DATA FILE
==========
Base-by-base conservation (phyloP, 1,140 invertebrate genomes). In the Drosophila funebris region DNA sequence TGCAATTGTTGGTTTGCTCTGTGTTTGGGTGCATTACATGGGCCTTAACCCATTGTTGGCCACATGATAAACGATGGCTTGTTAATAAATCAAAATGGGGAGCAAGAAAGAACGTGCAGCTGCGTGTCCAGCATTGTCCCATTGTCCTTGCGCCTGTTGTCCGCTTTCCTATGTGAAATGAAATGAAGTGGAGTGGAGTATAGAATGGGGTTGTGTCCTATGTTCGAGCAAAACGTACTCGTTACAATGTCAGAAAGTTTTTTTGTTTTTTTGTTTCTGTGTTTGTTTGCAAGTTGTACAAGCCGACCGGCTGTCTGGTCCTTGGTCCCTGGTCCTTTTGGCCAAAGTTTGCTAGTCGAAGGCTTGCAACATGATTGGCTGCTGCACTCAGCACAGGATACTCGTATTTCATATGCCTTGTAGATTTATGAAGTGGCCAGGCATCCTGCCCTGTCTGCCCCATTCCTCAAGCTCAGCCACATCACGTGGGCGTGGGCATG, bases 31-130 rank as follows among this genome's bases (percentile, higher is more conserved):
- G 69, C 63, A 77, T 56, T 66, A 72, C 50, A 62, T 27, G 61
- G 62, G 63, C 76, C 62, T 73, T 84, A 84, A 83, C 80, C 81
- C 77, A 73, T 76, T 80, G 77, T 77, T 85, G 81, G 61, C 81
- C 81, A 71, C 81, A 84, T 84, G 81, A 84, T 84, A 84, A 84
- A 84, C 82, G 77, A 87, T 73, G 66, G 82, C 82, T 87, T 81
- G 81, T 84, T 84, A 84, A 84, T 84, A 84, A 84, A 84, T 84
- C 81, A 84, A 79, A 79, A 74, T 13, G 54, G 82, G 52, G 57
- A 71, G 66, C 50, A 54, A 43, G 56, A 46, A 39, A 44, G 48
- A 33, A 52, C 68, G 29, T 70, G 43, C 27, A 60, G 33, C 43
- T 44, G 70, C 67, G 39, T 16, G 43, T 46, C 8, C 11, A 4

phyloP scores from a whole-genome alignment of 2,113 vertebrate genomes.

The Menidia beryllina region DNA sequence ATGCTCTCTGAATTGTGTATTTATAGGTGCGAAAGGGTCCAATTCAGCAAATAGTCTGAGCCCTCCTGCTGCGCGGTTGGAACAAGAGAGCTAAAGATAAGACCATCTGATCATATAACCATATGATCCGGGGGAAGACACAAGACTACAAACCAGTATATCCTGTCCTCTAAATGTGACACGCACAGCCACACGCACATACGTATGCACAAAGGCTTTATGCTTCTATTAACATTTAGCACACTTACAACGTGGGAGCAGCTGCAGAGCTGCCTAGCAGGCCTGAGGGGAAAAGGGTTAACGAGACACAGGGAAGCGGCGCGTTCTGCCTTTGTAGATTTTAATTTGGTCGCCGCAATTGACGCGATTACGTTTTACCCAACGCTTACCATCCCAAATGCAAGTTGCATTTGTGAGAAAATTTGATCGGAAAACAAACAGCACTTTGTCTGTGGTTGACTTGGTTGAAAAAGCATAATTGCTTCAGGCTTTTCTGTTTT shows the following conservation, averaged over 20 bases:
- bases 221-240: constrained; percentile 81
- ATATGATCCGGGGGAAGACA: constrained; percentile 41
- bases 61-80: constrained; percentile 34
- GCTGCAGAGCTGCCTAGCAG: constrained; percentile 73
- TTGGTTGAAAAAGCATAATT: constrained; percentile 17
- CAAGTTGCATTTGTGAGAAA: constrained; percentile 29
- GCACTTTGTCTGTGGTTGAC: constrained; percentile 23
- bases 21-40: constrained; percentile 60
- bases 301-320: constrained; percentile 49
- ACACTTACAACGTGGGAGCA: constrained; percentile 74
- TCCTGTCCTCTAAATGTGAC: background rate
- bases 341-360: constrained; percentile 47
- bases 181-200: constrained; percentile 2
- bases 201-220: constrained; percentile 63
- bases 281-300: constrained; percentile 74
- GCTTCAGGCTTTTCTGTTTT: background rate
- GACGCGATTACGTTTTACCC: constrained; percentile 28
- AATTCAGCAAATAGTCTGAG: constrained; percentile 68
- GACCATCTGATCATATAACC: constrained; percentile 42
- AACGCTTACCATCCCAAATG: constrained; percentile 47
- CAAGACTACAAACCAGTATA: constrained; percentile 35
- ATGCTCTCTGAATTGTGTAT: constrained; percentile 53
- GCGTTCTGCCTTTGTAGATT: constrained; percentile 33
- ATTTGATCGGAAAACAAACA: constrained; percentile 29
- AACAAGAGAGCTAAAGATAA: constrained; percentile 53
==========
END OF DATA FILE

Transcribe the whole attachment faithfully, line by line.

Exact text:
Base-by-base conservation (phyloP, 1,140 invertebrate genomes). In the Drosophila funebris region DNA sequence TGCAATTGTTGGTTTGCTCTGTGTTTGGGTGCATTACATGGGCCTTAACCCATTGTTGGCCACATGATAAACGATGGCTTGTTAATAAATCAAAATGGGGAGCAAGAAAGAACGTGCAGCTGCGTGTCCAGCATTGTCCCATTGTCCTTGCGCCTGTTGTCCGCTTTCCTATGTGAAATGAAATGAAGTGGAGTGGAGTATAGAATGGGGTTGTGTCCTATGTTCGAGCAAAACGTACTCGTTACAATGTCAGAAAGTTTTTTTGTTTTTTTGTTTCTGTGTTTGTTTGCAAGTTGTACAAGCCGACCGGCTGTCTGGTCCTTGGTCCCTGGTCCTTTTGGCCAAAGTTTGCTAGTCGAAGGCTTGCAACATGATTGGCTGCTGCACTCAGCACAGGATACTCGTATTTCATATGCCTTGTAGATTTATGAAGTGGCCAGGCATCCTGCCCTGTCTGCCCCATTCCTCAAGCTCAGCCACATCACGTGGGCGTGGGCATG, bases 31-130 rank as follows among this genome's bases (percentile, higher is more conserved):
- G 69, C 63, A 77, T 56, T 66, A 72, C 50, A 62, T 27, G 61
- G 62, G 63, C 76, C 62, T 73, T 84, A 84, A 83, C 80, C 81
- C 77, A 73, T 76, T 80, G 77, T 77, T 85, G 81, G 61, C 81
- C 81, A 71, C 81, A 84, T 84, G 81, A 84, T 84, A 84, A 84
- A 84, C 82, G 77, A 87, T 73, G 66, G 82, C 82, T 87, T 81
- G 81, T 84, T 84, A 84, A 84, T 84, A 84, A 84, A 84, T 84
- C 81, A 84, A 79, A 79, A 74, T 13, G 54, G 82, G 52, G 57
- A 71, G 66, C 50, A 54, A 43, G 56, A 46, A 39, A 44, G 48
- A 33, A 52, C 68, G 29, T 70, G 43, C 27, A 60, G 33, C 43
- T 44, G 70, C 67, G 39, T 16, G 43, T 46, C 8, C 11, A 4

phyloP scores from a whole-genome alignment of 2,113 vertebrate genomes.

The Menidia beryllina region DNA sequence ATGCTCTCTGAATTGTGTATTTATAGGTGCGAAAGGGTCCAATTCAGCAAATAGTCTGAGCCCTCCTGCTGCGCGGTTGGAACAAGAGAGCTAAAGATAAGACCATCTGATCATATAACCATATGATCCGGGGGAAGACACAAGACTACAAACCAGTATATCCTGTCCTCTAAATGTGACACGCACAGCCACACGCACATACGTATGCACAAAGGCTTTATGCTTCTATTAACATTTAGCACACTTACAACGTGGGAGCAGCTGCAGAGCTGCCTAGCAGGCCTGAGGGGAAAAGGGTTAACGAGACACAGGGAAGCGGCGCGTTCTGCCTTTGTAGATTTTAATTTGGTCGCCGCAATTGACGCGATTACGTTTTACCCAACGCTTACCATCCCAAATGCAAGTTGCATTTGTGAGAAAATTTGATCGGAAAACAAACAGCACTTTGTCTGTGGTTGACTTGGTTGAAAAAGCATAATTGCTTCAGGCTTTTCTGTTTT shows the following conservation, averaged over 20 bases:
- bases 221-240: constrained; percentile 81
- ATATGATCCGGGGGAAGACA: constrained; percentile 41
- bases 61-80: constrained; percentile 34
- GCTGCAGAGCTGCCTAGCAG: constrained; percentile 73
- TTGGTTGAAAAAGCATAATT: constrained; percentile 17
- CAAGTTGCATTTGTGAGAAA: constrained; percentile 29
- GCACTTTGTCTGTGGTTGAC: constrained; percentile 23
- bases 21-40: constrained; percentile 60
- bases 301-320: constrained; percentile 49
- ACACTTACAACGTGGGAGCA: constrained; percentile 74
- TCCTGTCCTCTAAATGTGAC: background rate
- bases 341-360: constrained; percentile 47
- bases 181-200: constrained; percentile 2
- bases 201-220: constrained; percentile 63
- bases 281-300: constrained; percentile 74
- GCTTCAGGCTTTTCTGTTTT: background rate
- GACGCGATTACGTTTTACCC: constrained; percentile 28
- AATTCAGCAAATAGTCTGAG: constrained; percentile 68
- GACCATCTGATCATATAACC: constrained; percentile 42
- AACGCTTACCATCCCAAATG: constrained; percentile 47
- CAAGACTACAAACCAGTATA: constrained; percentile 35
- ATGCTCTCTGAATTGTGTAT: constrained; percentile 53
- GCGTTCTGCCTTTGTAGATT: constrained; percentile 33
- ATTTGATCGGAAAACAAACA: constrained; percentile 29
- AACAAGAGAGCTAAAGATAA: constrained; percentile 53